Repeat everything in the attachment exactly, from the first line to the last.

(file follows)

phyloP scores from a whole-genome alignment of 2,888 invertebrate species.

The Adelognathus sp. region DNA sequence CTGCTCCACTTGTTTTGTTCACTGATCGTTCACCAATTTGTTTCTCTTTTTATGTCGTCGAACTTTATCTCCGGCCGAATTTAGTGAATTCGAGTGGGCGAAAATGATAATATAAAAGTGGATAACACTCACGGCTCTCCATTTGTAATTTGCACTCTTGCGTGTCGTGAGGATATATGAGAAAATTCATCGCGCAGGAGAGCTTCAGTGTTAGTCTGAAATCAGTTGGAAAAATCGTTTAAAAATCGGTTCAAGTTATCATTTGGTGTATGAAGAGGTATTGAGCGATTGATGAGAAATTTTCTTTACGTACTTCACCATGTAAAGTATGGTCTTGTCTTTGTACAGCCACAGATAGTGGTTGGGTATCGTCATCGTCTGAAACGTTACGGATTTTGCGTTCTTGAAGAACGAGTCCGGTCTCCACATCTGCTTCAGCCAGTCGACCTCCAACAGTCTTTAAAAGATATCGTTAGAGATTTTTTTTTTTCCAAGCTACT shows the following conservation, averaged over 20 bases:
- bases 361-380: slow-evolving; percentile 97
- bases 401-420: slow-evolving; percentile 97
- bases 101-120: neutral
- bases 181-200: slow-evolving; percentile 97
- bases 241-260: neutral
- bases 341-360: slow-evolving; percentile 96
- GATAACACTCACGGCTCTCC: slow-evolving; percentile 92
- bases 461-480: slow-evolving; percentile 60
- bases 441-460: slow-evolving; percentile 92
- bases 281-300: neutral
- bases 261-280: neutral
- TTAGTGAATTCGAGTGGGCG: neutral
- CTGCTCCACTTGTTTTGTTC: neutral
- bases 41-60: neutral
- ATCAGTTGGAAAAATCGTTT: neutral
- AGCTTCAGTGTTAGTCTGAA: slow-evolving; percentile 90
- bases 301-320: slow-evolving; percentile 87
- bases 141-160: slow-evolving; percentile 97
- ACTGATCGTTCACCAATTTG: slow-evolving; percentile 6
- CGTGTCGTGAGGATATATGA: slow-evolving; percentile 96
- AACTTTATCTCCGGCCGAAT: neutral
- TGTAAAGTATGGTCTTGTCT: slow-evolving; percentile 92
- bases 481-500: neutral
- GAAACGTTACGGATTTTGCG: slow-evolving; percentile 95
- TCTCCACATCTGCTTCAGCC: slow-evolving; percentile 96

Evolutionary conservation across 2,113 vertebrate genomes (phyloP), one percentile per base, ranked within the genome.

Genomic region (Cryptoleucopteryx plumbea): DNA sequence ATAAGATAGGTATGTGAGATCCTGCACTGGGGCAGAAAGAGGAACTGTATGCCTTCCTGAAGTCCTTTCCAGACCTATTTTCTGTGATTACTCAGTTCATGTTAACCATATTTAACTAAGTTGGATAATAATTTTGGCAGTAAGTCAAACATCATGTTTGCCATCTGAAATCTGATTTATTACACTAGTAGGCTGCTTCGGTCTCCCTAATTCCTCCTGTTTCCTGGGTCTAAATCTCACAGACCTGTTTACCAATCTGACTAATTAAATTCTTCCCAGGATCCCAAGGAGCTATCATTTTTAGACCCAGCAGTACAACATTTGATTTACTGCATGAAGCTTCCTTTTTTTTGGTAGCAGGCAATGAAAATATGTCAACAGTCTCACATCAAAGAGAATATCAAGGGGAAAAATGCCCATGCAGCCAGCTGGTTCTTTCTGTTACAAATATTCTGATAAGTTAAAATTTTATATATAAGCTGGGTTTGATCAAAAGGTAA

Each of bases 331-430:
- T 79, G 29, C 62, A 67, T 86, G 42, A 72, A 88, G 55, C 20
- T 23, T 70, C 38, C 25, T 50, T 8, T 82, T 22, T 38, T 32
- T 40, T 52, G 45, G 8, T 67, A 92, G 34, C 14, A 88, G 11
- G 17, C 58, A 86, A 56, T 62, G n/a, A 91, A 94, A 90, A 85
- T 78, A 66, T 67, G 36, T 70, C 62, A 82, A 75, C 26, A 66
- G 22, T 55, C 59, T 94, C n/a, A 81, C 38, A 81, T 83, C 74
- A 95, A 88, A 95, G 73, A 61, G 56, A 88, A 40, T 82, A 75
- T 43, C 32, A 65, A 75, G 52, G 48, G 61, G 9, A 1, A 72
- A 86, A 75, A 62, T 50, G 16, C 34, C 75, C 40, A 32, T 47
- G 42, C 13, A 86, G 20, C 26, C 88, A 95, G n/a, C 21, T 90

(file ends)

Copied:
phyloP scores from a whole-genome alignment of 2,888 invertebrate species.

The Adelognathus sp. region DNA sequence CTGCTCCACTTGTTTTGTTCACTGATCGTTCACCAATTTGTTTCTCTTTTTATGTCGTCGAACTTTATCTCCGGCCGAATTTAGTGAATTCGAGTGGGCGAAAATGATAATATAAAAGTGGATAACACTCACGGCTCTCCATTTGTAATTTGCACTCTTGCGTGTCGTGAGGATATATGAGAAAATTCATCGCGCAGGAGAGCTTCAGTGTTAGTCTGAAATCAGTTGGAAAAATCGTTTAAAAATCGGTTCAAGTTATCATTTGGTGTATGAAGAGGTATTGAGCGATTGATGAGAAATTTTCTTTACGTACTTCACCATGTAAAGTATGGTCTTGTCTTTGTACAGCCACAGATAGTGGTTGGGTATCGTCATCGTCTGAAACGTTACGGATTTTGCGTTCTTGAAGAACGAGTCCGGTCTCCACATCTGCTTCAGCCAGTCGACCTCCAACAGTCTTTAAAAGATATCGTTAGAGATTTTTTTTTTTCCAAGCTACT shows the following conservation, averaged over 20 bases:
- bases 361-380: slow-evolving; percentile 97
- bases 401-420: slow-evolving; percentile 97
- bases 101-120: neutral
- bases 181-200: slow-evolving; percentile 97
- bases 241-260: neutral
- bases 341-360: slow-evolving; percentile 96
- GATAACACTCACGGCTCTCC: slow-evolving; percentile 92
- bases 461-480: slow-evolving; percentile 60
- bases 441-460: slow-evolving; percentile 92
- bases 281-300: neutral
- bases 261-280: neutral
- TTAGTGAATTCGAGTGGGCG: neutral
- CTGCTCCACTTGTTTTGTTC: neutral
- bases 41-60: neutral
- ATCAGTTGGAAAAATCGTTT: neutral
- AGCTTCAGTGTTAGTCTGAA: slow-evolving; percentile 90
- bases 301-320: slow-evolving; percentile 87
- bases 141-160: slow-evolving; percentile 97
- ACTGATCGTTCACCAATTTG: slow-evolving; percentile 6
- CGTGTCGTGAGGATATATGA: slow-evolving; percentile 96
- AACTTTATCTCCGGCCGAAT: neutral
- TGTAAAGTATGGTCTTGTCT: slow-evolving; percentile 92
- bases 481-500: neutral
- GAAACGTTACGGATTTTGCG: slow-evolving; percentile 95
- TCTCCACATCTGCTTCAGCC: slow-evolving; percentile 96

Evolutionary conservation across 2,113 vertebrate genomes (phyloP), one percentile per base, ranked within the genome.

Genomic region (Cryptoleucopteryx plumbea): DNA sequence ATAAGATAGGTATGTGAGATCCTGCACTGGGGCAGAAAGAGGAACTGTATGCCTTCCTGAAGTCCTTTCCAGACCTATTTTCTGTGATTACTCAGTTCATGTTAACCATATTTAACTAAGTTGGATAATAATTTTGGCAGTAAGTCAAACATCATGTTTGCCATCTGAAATCTGATTTATTACACTAGTAGGCTGCTTCGGTCTCCCTAATTCCTCCTGTTTCCTGGGTCTAAATCTCACAGACCTGTTTACCAATCTGACTAATTAAATTCTTCCCAGGATCCCAAGGAGCTATCATTTTTAGACCCAGCAGTACAACATTTGATTTACTGCATGAAGCTTCCTTTTTTTTGGTAGCAGGCAATGAAAATATGTCAACAGTCTCACATCAAAGAGAATATCAAGGGGAAAAATGCCCATGCAGCCAGCTGGTTCTTTCTGTTACAAATATTCTGATAAGTTAAAATTTTATATATAAGCTGGGTTTGATCAAAAGGTAA

Each of bases 331-430:
- T 79, G 29, C 62, A 67, T 86, G 42, A 72, A 88, G 55, C 20
- T 23, T 70, C 38, C 25, T 50, T 8, T 82, T 22, T 38, T 32
- T 40, T 52, G 45, G 8, T 67, A 92, G 34, C 14, A 88, G 11
- G 17, C 58, A 86, A 56, T 62, G n/a, A 91, A 94, A 90, A 85
- T 78, A 66, T 67, G 36, T 70, C 62, A 82, A 75, C 26, A 66
- G 22, T 55, C 59, T 94, C n/a, A 81, C 38, A 81, T 83, C 74
- A 95, A 88, A 95, G 73, A 61, G 56, A 88, A 40, T 82, A 75
- T 43, C 32, A 65, A 75, G 52, G 48, G 61, G 9, A 1, A 72
- A 86, A 75, A 62, T 50, G 16, C 34, C 75, C 40, A 32, T 47
- G 42, C 13, A 86, G 20, C 26, C 88, A 95, G n/a, C 21, T 90